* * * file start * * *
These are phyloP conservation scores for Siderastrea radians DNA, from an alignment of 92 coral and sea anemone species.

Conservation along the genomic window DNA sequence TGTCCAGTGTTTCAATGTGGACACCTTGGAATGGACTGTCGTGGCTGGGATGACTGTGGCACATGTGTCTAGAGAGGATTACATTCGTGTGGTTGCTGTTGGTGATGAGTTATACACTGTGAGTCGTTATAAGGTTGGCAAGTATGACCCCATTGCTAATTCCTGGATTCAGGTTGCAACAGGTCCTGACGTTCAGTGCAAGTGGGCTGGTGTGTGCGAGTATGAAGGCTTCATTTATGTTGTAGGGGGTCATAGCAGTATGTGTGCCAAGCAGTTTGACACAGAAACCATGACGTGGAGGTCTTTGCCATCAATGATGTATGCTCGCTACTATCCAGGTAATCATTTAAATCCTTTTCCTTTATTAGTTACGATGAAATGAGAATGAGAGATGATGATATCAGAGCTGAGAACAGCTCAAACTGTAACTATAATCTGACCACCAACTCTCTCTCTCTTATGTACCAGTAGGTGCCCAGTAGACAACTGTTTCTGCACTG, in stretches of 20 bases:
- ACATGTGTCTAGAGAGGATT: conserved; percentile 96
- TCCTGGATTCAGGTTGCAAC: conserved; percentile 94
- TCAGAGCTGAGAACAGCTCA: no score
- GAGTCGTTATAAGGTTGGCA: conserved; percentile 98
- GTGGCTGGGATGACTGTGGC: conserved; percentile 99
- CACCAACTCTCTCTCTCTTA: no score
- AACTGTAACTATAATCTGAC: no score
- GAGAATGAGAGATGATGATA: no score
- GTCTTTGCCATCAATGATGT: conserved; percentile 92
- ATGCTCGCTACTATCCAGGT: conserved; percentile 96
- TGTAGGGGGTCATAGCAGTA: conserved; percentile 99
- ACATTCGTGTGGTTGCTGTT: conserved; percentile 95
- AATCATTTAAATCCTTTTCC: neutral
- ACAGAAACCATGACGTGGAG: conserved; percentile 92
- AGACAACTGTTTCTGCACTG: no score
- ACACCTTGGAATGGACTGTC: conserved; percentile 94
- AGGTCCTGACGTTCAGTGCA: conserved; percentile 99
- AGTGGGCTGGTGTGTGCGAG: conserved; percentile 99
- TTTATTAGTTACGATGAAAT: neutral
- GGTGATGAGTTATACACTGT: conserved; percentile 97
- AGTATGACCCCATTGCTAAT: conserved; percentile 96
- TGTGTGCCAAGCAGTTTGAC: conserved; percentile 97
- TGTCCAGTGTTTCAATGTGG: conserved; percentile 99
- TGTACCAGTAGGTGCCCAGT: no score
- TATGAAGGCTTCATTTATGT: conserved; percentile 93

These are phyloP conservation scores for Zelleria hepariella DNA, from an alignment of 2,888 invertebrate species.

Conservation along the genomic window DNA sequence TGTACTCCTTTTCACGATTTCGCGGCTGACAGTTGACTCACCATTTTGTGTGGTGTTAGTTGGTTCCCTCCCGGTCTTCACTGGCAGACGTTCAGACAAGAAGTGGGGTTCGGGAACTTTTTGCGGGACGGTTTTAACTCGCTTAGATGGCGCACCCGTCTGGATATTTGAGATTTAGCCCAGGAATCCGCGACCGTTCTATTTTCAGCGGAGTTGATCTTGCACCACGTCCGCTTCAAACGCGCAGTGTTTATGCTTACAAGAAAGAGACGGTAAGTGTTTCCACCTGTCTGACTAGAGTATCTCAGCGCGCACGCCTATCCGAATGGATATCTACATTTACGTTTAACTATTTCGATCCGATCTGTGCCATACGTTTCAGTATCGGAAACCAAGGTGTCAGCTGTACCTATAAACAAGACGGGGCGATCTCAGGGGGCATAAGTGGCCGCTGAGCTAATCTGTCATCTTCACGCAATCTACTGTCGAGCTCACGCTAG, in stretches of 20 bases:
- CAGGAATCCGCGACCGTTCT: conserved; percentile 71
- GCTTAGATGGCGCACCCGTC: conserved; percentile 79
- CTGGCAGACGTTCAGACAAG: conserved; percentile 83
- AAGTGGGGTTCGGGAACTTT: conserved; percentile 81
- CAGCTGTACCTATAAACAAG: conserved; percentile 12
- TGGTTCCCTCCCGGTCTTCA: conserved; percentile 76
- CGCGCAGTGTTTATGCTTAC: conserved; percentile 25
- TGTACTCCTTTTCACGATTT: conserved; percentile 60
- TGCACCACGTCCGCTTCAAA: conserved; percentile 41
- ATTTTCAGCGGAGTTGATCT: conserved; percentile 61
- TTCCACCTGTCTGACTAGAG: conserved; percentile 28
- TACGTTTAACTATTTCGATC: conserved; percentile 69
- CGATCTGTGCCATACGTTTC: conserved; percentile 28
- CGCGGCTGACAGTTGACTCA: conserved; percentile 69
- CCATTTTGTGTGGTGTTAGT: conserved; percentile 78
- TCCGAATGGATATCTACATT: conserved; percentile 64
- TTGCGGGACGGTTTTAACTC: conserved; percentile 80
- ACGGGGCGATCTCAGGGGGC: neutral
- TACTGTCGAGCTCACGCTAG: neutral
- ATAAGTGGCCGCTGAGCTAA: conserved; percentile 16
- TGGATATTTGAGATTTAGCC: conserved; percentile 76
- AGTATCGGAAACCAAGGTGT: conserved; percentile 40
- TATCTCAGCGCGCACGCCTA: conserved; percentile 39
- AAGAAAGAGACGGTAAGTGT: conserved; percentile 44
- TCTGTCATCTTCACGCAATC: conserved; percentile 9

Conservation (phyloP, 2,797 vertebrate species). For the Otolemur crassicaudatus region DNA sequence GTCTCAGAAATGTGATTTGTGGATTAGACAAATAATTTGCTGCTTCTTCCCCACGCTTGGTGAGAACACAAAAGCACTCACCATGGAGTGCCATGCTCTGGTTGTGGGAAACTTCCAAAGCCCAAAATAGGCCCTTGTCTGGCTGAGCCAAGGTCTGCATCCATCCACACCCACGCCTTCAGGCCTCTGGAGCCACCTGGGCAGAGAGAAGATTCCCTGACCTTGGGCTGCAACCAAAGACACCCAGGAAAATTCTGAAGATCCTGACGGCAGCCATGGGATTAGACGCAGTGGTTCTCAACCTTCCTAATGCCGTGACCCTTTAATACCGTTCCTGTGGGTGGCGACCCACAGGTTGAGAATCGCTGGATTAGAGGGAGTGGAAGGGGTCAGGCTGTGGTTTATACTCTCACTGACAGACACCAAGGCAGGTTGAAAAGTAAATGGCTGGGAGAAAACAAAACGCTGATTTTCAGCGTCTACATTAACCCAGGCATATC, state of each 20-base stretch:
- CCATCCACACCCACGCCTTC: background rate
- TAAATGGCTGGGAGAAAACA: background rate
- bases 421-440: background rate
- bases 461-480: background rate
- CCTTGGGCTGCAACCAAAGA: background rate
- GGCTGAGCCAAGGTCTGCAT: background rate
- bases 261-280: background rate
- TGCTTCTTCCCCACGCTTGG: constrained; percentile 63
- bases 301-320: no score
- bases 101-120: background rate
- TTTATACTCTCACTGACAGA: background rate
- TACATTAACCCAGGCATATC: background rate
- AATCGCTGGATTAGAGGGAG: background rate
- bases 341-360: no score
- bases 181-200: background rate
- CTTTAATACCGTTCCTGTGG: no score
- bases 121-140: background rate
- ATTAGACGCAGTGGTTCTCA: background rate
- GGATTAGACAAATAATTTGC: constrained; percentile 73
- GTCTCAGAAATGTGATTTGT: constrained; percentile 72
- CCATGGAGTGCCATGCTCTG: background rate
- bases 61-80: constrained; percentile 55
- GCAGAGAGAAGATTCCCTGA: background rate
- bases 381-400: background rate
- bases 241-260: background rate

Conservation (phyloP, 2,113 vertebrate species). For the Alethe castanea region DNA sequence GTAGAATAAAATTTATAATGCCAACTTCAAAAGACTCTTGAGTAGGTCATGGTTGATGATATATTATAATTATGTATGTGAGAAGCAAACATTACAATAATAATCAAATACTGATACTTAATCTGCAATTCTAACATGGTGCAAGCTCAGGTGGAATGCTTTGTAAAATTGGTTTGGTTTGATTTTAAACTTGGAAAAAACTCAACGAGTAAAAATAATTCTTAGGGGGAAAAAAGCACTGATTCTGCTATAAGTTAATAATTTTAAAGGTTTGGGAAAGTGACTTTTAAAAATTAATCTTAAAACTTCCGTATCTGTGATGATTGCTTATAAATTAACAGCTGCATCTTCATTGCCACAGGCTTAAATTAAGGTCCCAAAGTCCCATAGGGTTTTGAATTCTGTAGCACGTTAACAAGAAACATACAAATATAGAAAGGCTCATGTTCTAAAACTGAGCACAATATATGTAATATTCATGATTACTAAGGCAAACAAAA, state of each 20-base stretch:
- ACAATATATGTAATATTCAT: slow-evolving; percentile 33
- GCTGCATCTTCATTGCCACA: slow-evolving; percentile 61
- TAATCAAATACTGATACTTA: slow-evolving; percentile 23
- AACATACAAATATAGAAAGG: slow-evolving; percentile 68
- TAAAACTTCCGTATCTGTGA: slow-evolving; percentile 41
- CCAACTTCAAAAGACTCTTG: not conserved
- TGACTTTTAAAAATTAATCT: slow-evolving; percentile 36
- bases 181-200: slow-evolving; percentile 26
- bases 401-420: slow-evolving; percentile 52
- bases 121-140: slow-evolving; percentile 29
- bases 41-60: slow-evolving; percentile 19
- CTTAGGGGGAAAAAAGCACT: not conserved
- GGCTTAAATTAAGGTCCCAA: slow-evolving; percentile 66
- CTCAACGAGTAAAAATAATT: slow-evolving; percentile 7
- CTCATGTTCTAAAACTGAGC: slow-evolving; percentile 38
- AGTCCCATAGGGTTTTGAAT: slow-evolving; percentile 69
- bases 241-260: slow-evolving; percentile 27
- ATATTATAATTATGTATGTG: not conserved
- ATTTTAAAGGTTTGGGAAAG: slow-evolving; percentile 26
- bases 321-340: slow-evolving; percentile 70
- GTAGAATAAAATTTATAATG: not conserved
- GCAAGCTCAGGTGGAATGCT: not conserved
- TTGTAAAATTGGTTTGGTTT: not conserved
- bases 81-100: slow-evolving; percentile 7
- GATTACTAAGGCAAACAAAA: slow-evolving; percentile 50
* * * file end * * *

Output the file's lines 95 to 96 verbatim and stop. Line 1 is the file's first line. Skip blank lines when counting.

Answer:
- CTCAACGAGTAAAAATAATT: slow-evolving; percentile 7
- CTCATGTTCTAAAACTGAGC: slow-evolving; percentile 38